Munising Bay: Boat anglers trolled for over three hours for coho or splake with no success. A few anglers were fishing off the Anna River with no success. One boat angler was targeting lake trout and had some fair action towards Wood Island Reef, resulting in good eating size lake trout around three pounds.

Grand Marais: Anglers were jigging and they limited out in about three hours of fishing just off the break outside the harbor.

Keweenaw Bay/ Huron Bay: Anglers caught some lake trout while jigging and trolling over the last week. During those trips, burbot were also biting in Huron Bay. Anglers were anticipating the salmon run and have been increasing their fishing pressure in the mornings.

Big Traverse Bay/ South Portage Entry: Some anglers reported lake trout catches while trolling and jigging in mid depth waters from 70 to 170 feet. Some anglers reported lake sturgeon catches off the pier in the Portage Canal. Anglers reported natural and artificial bait catching fish while trolling. Natural baits worked while jigging. Catches were divided relatively evenly between morning and afternoon fishing.

Au Train: Fishing pressure was very low in the Au Train area. The best opportunity for catching lake trout would be in around 150-plus feet of water near Au Train Island. Try trolling spoons or stick baits, or jigging cut-baits in deep water.

Les Cheneaux/Detour: There were a few splake sightings within the Hessel marina, but no catches were reported. Anglers were still getting a few perch from the marina as well.

Lower St. Marys: Fishing activity was slow due to weather and water conditions. Perch were caught with crawlers and minnows by the few anglers that made it out. Very few harvest reports of walleye, pike, bass and muskie.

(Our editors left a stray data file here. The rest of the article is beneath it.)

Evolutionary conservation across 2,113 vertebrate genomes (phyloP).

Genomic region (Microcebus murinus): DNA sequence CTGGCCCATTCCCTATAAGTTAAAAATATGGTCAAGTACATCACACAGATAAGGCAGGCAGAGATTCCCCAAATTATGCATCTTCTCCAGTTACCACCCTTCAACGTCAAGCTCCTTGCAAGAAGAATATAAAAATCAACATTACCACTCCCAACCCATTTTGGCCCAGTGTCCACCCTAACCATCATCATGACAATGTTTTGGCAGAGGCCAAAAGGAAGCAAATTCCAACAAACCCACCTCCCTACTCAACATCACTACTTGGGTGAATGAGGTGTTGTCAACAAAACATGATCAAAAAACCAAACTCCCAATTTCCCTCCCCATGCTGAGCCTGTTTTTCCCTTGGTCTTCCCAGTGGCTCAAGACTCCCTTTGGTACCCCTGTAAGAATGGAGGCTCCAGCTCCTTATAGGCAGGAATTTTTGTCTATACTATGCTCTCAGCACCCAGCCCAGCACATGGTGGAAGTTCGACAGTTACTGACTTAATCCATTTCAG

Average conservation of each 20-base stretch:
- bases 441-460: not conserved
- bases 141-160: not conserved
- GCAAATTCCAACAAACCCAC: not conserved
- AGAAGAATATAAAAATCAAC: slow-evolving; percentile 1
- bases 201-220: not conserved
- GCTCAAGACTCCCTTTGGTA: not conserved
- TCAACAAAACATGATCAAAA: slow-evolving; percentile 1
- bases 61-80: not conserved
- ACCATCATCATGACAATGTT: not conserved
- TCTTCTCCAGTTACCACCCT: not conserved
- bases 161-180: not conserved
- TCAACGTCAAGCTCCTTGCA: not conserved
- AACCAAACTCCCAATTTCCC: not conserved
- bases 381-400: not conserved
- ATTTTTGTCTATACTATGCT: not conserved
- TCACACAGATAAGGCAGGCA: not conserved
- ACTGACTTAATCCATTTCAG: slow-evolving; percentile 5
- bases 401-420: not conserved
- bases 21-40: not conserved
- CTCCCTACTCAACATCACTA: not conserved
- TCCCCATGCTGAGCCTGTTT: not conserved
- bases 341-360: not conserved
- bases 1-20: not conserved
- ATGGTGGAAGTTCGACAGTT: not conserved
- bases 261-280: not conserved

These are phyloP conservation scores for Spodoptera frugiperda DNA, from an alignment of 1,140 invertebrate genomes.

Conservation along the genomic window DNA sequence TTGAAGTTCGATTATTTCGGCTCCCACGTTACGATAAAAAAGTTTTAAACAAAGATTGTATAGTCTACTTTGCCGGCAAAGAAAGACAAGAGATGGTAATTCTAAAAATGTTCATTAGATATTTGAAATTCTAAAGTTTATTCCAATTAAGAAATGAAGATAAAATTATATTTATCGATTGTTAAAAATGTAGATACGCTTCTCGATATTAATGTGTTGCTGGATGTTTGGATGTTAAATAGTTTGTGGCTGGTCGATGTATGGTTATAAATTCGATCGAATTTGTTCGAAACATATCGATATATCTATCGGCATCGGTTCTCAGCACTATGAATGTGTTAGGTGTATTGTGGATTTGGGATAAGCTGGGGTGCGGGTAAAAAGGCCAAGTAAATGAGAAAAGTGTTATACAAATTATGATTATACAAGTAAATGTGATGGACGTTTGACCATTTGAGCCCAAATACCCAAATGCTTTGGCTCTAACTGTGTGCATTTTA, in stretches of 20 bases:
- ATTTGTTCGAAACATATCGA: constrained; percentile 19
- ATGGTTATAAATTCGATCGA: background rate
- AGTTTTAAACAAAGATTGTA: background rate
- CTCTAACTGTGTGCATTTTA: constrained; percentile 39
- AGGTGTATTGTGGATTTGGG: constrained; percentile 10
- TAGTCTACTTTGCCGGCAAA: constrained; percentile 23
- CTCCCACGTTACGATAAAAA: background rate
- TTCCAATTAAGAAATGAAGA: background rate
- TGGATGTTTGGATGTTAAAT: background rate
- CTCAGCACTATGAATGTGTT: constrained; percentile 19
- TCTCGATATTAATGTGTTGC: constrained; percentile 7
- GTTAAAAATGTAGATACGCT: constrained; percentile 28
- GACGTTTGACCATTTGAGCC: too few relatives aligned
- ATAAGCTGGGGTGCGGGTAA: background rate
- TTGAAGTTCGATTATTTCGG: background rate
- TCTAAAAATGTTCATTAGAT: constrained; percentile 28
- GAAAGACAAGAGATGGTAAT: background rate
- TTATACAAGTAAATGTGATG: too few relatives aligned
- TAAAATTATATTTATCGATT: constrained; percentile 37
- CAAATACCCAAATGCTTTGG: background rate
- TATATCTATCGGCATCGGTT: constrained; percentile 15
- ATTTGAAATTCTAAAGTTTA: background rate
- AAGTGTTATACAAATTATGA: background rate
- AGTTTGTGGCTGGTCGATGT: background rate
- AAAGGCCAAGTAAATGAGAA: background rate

Lake George: The fishing in Lake George was productive with catches of pike, smallmouth bass and perch. On occasion there are a few walleye caught as well, which was a distinct increase since earlier this month. Most of the fishing was dependent on the weather conditions for the species in question, some conditions being better for others and with a front sitting close, it may cause the bite to change.

Lake Nicolet: Fishing in Lake Nicolet improved as the month progressed due to weather and temperatures. The methods remained consistent, and a few of the surveyed anglers were putting in the track down the fish. Salmon were caught, with a couple walleye, pike, and perch being caught on occasion through the lake as well. More types of salmon were reported in the river, but surveyed numbers were still on the lower side of things at the present time, but those numbers started to increase as the season continued.

Upper St. Mary’s/Whitefish Bay: Anglers were fishing from shore or docks to avoid windy conditions on the boats. Anglers were primarily targeting yellow perch upriver of the Soo Locks and into Whitefish Bay. Crawlers and a bobber, perch rigs, and small spinners produced some successful results. The occasional northern pike and walleye were caught.